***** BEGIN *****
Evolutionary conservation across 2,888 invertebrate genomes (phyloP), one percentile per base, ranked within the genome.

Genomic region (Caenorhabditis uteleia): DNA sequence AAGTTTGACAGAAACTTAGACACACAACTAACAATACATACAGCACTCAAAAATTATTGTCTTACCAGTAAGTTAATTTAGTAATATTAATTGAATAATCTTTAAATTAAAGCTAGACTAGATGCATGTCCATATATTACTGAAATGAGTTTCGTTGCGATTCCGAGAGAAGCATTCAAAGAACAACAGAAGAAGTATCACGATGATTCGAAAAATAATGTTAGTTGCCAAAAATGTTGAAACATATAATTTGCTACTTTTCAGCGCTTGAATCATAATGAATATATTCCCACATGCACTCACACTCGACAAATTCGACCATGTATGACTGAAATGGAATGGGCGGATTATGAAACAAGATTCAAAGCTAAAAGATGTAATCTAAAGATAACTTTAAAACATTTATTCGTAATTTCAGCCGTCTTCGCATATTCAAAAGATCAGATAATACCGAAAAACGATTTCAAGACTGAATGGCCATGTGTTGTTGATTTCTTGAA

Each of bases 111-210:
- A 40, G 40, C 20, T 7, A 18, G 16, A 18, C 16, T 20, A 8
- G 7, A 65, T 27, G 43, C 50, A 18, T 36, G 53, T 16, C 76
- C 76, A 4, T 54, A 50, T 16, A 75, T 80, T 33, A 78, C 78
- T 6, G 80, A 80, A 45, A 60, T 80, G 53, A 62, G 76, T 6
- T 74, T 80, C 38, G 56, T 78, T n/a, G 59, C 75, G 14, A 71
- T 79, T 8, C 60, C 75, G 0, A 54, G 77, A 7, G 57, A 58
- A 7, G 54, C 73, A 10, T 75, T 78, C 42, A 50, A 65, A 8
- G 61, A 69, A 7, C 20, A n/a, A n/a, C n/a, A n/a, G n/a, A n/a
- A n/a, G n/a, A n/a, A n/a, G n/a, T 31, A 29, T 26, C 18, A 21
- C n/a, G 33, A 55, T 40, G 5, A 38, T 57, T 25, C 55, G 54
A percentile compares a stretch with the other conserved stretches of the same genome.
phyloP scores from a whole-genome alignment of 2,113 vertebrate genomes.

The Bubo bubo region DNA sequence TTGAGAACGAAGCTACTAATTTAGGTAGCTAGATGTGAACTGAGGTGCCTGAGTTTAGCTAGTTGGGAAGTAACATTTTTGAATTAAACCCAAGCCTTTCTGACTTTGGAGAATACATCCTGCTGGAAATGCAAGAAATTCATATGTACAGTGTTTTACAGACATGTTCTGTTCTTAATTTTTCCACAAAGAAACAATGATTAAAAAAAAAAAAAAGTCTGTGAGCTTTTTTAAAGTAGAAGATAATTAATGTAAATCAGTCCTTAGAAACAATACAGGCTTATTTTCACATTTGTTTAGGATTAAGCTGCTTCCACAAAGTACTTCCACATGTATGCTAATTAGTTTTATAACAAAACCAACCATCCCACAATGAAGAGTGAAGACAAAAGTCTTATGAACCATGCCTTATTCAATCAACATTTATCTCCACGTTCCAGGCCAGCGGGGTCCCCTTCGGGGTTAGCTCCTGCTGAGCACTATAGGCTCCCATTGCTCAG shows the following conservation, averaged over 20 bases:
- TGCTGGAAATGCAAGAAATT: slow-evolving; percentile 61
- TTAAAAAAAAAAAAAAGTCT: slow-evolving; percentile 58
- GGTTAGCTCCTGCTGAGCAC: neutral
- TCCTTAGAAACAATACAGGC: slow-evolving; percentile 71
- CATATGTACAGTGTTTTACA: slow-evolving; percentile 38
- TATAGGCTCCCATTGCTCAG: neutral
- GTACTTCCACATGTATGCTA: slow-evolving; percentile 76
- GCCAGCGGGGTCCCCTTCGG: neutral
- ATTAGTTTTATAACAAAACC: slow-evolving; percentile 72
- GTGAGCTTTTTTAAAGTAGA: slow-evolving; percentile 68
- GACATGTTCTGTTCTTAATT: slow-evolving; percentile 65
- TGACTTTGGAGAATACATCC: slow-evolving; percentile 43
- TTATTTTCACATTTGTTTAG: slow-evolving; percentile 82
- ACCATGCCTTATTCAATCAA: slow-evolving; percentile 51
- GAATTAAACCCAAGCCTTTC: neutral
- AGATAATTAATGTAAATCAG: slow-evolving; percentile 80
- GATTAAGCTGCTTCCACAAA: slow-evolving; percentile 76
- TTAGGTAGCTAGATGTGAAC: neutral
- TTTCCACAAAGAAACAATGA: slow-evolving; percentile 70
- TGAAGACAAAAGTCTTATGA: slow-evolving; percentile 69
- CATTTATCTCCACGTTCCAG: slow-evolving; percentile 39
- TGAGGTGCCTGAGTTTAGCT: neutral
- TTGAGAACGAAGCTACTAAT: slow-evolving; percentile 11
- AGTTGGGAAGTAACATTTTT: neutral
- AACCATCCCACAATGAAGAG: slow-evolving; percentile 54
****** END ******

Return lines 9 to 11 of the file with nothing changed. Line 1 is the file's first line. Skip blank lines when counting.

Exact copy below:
- T 79, T 8, C 60, C 75, G 0, A 54, G 77, A 7, G 57, A 58
- A 7, G 54, C 73, A 10, T 75, T 78, C 42, A 50, A 65, A 8
- G 61, A 69, A 7, C 20, A n/a, A n/a, C n/a, A n/a, G n/a, A n/a